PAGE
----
Why is your dbms not using your index?
So recently I was trying to gain some knowledge about indexes using Postgres, going beyond the tutorials I’ve done and so I attempted to make some queries faster using b-tree indexes on fish count data.
However, before getting into any complex queries I tried out a basic one:
select * from chinook where year > ‘2000’;
When I used explain analyze on this query it gave me:
Seq Scan on yearly_chinook_sum_view (cost=0.00..1.15 rows=4 width=40) (actual time=12.559..12.584 rows=12 loops=1)
Filter: ((year)::text > ‘2000’::text)
Total runtime: 12.669 ms
So why is it still doing a sequential scan?
First I looked at my table to make sure I really had added a b-tree index on the table named chinook using \d chinook which confirmed that yes, I have a b-tree index on the year column.
Then I started searching for the issue and found these articles:
There were a few possible reasons why my query wasn’t using the index, but the one that seemed most likely to me was that it wasn’t efficient due to table size.
Next step, how big is the Chinook table?
So from Wiki I used this join to find my total disk usage including indexes:
SELECT nspname || '.' || relname AS "relation", pg_size_pretty(pg_total_relation_size(C.oid)) AS "total_size" FROM pg_class C LEFT JOIN pg_namespace N ON (N.oid = C.relnamespace) WHERE nspname NOT IN ('pg_catalog', 'information_schema') AND C.relkind <> 'i' AND nspname !~ '^pg_toast' ORDER BY pg_total_relation_size(C.oid) DESC LIMIT 20;
And for Chinook it gave me:
public.chinook | 160 kB
So this is fairly small, but I don’t really feel like doing tests to see where the threshold is. What I did test were queries that would return one row versus a larger percentage of rows.
kenai_fishruns=# explain analyze select * from chinook where year = ‘2009’;
Index Scan using chinook_year_index on chinook (cost=0.28..9.67 rows=48 width=44) (actual time=30.929..31.151 rows=48 loops=1)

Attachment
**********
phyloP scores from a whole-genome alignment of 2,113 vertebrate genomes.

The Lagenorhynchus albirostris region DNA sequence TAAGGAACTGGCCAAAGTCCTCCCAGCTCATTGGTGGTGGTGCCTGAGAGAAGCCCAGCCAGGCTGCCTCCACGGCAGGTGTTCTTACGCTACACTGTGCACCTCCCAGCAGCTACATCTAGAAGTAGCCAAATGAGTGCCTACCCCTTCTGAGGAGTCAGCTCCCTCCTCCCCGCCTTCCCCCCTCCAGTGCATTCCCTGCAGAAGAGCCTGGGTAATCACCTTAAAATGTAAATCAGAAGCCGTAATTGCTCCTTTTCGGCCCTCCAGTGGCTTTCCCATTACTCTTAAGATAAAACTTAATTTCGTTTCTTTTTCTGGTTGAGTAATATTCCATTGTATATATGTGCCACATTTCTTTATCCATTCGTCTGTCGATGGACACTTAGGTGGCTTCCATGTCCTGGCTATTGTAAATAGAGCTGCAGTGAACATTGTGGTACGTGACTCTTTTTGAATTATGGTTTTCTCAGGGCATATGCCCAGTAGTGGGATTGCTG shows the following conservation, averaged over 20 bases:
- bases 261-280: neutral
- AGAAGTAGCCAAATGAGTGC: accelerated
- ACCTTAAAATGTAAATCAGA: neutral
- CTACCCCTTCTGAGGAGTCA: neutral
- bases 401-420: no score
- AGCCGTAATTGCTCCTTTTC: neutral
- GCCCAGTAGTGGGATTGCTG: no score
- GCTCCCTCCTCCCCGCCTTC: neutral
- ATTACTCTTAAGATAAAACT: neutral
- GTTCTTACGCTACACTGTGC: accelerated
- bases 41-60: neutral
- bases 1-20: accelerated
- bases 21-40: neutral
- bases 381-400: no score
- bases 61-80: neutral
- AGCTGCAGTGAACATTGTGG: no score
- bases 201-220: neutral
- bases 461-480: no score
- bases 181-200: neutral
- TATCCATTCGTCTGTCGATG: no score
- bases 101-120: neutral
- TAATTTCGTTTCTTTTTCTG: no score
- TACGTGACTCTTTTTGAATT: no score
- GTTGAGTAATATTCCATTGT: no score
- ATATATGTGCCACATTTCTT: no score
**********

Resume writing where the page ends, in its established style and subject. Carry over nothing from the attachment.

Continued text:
Index Cond: ((year)::text = ‘2009’::text)
Total runtime: 31.244 ms
kenai_fishruns=# explain analyze select * from chinook where year > ‘2009’;
Seq Scan on chinook (cost=0.00..13.45 rows=203 width=44) (actual time=0.033..1.258 rows=203 loops=1)
Filter: ((year)::text > ‘2009’::text)
Rows Removed by Filter: 393
Total runtime: 1.350 ms
So this started pointing me in the right direction, I figured it had to do with the amount of rows returned versus some error in how I indexed my tables, so I googled and stackoverflow came to the rescue again:
Basically the answer to this post says that if a query returns approximately more than 5-10% (roughly) of the total rows, then it will use a sequential scan versus an index scan.
This makes sense with my little test between the queries returning the one row versus the many rows it would be returning for the second query. Unfortunately this stackoverflow post didn’t cite where to find this info in the docs, but that’s research for another day. At least now I can rest easy knowing the general why behind Postgres choosing to use a sequential scan versus an index scan.